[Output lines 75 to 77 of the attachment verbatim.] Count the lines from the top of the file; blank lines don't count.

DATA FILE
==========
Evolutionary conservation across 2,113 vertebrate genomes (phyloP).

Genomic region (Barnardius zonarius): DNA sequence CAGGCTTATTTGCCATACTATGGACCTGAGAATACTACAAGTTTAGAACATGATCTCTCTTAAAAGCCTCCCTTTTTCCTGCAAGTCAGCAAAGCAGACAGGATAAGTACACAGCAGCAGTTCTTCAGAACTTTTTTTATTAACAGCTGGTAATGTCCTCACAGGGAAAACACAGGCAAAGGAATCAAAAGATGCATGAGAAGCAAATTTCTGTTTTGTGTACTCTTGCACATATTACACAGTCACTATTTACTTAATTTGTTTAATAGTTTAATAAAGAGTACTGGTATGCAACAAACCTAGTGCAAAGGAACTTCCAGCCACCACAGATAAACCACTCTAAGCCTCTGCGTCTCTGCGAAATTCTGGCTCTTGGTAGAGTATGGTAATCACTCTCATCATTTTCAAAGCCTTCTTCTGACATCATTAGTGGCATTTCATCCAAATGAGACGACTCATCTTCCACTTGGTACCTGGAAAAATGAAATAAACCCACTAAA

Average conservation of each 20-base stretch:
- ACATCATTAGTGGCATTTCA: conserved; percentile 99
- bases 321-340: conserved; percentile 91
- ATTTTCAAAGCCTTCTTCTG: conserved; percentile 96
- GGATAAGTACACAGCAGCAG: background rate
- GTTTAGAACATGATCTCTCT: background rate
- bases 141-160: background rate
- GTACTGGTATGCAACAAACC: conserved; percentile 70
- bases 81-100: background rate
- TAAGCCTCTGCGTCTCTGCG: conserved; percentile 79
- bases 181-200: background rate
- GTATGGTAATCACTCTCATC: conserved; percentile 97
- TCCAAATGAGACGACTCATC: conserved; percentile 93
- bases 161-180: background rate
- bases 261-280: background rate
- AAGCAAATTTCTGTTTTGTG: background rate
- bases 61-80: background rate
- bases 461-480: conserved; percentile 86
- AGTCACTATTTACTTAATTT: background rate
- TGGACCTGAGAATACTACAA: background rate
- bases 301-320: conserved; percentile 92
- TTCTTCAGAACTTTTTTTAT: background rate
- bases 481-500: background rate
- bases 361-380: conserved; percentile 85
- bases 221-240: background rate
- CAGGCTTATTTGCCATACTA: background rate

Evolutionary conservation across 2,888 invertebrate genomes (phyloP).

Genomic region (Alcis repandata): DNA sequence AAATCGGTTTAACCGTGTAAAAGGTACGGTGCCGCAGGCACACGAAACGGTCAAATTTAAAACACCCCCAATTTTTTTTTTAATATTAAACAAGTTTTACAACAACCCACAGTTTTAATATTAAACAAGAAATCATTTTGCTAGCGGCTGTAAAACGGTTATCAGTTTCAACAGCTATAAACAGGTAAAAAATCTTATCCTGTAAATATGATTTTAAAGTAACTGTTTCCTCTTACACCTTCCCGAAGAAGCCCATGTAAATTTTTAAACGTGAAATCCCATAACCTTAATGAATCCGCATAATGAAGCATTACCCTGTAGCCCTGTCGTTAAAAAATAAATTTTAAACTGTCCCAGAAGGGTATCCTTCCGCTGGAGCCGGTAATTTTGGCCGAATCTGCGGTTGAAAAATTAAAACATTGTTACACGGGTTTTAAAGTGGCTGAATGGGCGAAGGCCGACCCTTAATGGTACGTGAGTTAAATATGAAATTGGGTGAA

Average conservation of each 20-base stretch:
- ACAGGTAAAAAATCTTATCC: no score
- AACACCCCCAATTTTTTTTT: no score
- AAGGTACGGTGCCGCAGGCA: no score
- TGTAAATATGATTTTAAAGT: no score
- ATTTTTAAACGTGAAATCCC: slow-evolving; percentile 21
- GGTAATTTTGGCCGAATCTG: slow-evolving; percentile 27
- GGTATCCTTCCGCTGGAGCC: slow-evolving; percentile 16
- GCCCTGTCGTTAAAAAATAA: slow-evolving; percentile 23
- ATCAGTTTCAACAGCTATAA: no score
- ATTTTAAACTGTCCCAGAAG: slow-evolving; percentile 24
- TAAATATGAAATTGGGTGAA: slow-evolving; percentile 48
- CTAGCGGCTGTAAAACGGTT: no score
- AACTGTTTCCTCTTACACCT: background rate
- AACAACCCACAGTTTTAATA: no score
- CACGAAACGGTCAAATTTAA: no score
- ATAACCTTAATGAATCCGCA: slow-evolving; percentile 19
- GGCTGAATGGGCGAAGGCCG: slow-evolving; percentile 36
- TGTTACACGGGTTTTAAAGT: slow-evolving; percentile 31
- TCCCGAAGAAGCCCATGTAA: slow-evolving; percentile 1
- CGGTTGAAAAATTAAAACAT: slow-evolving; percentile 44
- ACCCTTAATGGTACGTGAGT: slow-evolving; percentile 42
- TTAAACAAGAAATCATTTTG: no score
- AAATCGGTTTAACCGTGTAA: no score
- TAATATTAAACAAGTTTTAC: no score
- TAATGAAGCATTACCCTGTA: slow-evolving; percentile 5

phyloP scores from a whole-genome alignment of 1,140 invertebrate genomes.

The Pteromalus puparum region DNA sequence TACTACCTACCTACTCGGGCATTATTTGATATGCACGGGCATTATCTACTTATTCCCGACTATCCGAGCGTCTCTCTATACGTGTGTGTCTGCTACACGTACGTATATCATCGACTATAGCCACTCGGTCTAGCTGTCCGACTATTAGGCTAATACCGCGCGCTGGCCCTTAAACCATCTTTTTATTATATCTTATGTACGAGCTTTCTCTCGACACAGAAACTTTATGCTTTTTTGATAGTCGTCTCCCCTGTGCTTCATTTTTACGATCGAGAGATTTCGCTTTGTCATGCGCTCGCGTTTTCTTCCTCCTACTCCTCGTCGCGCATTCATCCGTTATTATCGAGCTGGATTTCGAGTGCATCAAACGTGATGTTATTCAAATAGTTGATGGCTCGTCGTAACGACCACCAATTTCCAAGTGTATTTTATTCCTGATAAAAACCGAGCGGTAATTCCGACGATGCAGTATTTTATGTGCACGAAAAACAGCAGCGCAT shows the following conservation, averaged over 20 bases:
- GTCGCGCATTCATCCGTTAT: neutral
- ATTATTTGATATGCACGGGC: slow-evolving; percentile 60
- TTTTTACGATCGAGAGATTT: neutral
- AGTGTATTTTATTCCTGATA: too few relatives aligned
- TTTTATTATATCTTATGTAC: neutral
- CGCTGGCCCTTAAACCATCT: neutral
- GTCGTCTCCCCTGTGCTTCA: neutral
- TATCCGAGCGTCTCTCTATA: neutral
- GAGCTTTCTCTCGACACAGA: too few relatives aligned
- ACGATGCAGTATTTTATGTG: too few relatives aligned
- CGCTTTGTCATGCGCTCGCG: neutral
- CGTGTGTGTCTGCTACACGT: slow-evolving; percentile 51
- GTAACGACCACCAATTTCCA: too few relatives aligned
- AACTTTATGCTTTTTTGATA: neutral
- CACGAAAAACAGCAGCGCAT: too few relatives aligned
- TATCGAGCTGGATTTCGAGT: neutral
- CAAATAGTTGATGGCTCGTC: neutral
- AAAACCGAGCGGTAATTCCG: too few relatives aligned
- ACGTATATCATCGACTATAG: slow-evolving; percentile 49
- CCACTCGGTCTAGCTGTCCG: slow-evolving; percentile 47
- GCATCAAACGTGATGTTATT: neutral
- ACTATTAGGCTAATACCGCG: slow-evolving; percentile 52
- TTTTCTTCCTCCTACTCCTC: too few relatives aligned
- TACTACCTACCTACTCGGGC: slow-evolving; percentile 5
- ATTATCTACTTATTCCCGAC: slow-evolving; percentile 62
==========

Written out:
- CAAATAGTTGATGGCTCGTC: neutral
- AAAACCGAGCGGTAATTCCG: too few relatives aligned
- ACGTATATCATCGACTATAG: slow-evolving; percentile 49